“I said that for me to do a better job I need a small, half-size Enterprise that has more detail on it because I used to like to light it to look more like a feature. The original Enterprise, as designed, was supposed to be this sleek, plasticky-looking thing, well of course it makes it look like a model when it’s just a sheet of plastic with nothing to catch the light.”Rob Legato
For $35,000, Tony Meininger (who later did the models for Titanic) built a three-foot Enterprise. “Now I could do much more adventurous shots, because now I can be twice as high, twice as low, twice as far away. It can go from quite a distance and do a brush-by with the camera, [and] bring the camera in closer. It was a real innovation.”
Another time-saving device they hit upon was that instead of painting globes for each new planet the Enterprise crew encounters, they started using a white globe and projecting a slide image onto it. (Legato tells us that Dan Curry, another VFX Supervisor, “called one of them The Dog Shit Planet, because he went and photographed dog shit, and he thought it was so funny that one of the planets on Star Trek was made of dog shit.”)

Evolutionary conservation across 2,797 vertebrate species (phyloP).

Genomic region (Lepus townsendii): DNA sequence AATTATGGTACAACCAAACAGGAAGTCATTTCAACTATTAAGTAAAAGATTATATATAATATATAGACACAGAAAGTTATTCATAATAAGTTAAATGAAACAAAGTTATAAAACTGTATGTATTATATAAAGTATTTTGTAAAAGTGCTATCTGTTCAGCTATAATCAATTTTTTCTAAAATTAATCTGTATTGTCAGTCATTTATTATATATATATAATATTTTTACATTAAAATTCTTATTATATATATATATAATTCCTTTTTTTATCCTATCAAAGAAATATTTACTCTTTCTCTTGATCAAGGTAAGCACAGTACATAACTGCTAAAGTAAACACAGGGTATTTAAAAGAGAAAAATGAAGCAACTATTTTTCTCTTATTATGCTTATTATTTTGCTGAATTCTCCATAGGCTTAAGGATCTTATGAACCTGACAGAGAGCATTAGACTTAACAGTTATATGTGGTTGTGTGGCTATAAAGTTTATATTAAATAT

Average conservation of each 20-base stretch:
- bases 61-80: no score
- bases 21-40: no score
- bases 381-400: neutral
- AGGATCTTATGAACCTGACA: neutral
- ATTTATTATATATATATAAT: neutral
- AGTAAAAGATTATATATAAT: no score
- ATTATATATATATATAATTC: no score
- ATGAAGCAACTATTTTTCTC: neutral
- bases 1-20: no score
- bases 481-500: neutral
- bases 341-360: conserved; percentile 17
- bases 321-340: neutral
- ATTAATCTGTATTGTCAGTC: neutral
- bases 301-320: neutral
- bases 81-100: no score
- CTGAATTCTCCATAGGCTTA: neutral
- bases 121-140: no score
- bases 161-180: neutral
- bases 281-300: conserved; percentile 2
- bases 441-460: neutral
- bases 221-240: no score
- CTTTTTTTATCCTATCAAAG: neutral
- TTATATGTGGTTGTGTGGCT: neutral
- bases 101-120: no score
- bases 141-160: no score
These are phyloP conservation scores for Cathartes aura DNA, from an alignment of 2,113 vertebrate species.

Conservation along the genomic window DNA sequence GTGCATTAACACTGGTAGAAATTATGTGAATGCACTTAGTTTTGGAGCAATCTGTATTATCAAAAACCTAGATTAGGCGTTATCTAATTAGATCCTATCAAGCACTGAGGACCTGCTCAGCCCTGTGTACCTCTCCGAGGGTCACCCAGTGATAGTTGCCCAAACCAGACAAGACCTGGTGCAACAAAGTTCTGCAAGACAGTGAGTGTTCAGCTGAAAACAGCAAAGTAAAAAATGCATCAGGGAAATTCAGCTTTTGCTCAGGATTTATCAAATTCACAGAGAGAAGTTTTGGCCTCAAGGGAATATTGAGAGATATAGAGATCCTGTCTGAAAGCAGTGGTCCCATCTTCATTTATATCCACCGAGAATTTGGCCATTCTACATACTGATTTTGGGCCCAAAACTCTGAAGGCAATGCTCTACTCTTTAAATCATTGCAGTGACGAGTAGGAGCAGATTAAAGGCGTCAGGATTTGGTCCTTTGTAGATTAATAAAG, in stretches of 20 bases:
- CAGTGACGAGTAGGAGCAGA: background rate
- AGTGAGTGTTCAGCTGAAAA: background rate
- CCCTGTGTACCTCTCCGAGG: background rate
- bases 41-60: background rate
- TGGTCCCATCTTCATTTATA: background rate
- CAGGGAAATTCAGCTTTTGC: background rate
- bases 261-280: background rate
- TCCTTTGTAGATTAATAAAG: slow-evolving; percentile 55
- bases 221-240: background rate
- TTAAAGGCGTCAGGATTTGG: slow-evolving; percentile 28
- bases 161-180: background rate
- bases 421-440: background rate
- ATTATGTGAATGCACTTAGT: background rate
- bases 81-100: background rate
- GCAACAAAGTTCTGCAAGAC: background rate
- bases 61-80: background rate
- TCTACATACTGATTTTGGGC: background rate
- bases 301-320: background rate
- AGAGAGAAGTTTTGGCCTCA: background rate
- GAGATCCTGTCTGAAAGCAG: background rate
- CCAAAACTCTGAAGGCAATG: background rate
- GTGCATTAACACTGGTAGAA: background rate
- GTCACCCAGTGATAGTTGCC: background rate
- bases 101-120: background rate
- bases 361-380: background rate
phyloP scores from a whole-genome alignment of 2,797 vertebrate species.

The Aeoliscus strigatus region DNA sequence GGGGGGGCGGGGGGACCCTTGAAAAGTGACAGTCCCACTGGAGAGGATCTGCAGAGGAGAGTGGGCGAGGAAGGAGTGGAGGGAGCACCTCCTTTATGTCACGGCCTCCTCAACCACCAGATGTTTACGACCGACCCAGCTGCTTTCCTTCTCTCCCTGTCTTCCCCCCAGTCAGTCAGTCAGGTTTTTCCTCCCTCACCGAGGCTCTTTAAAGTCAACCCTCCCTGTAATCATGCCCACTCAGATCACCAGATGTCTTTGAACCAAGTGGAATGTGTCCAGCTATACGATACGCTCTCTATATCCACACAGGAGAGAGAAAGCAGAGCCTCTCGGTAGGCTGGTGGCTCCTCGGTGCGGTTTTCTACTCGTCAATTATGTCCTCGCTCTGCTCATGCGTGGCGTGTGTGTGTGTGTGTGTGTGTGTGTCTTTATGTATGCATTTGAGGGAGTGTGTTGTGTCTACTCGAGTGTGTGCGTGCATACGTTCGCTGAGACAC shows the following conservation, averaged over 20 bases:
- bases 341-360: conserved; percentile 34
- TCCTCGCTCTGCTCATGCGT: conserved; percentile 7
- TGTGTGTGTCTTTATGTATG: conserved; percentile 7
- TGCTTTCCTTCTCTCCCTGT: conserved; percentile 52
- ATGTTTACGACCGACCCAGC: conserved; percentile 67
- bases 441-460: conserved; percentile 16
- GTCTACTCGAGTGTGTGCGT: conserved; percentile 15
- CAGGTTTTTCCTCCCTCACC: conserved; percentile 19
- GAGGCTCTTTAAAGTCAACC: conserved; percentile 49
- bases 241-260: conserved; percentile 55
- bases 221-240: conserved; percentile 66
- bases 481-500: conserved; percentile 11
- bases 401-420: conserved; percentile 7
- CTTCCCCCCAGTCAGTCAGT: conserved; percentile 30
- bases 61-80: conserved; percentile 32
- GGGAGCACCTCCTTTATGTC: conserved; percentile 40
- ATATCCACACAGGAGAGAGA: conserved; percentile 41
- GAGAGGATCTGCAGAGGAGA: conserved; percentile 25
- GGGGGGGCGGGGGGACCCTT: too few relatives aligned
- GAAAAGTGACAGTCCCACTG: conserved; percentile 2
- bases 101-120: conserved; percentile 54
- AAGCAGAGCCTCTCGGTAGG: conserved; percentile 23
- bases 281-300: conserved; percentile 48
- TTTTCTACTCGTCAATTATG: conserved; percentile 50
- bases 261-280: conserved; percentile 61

It’s Ship to be Square
Because Legato was a cameraman and a second unit director, he understood a lot about building drama into his model photography and nowhere is that more evident than in his work on the classic two-parter ‘The Best of Both Worlds’ (S3, Ep26/S4, Ep1).
It wasn’t the episode that introduced The Borg, (that was ‘Q Who’, which was handled by a different VFX supervisor), but it’s the episode that cemented their reputation as one of the franchise’s best villains.
“When I inherited the Borg ship, not to impugn the way it looked, but it was a cube, and if you flat-light it, it just doesn’t look like anything… “Rob Legato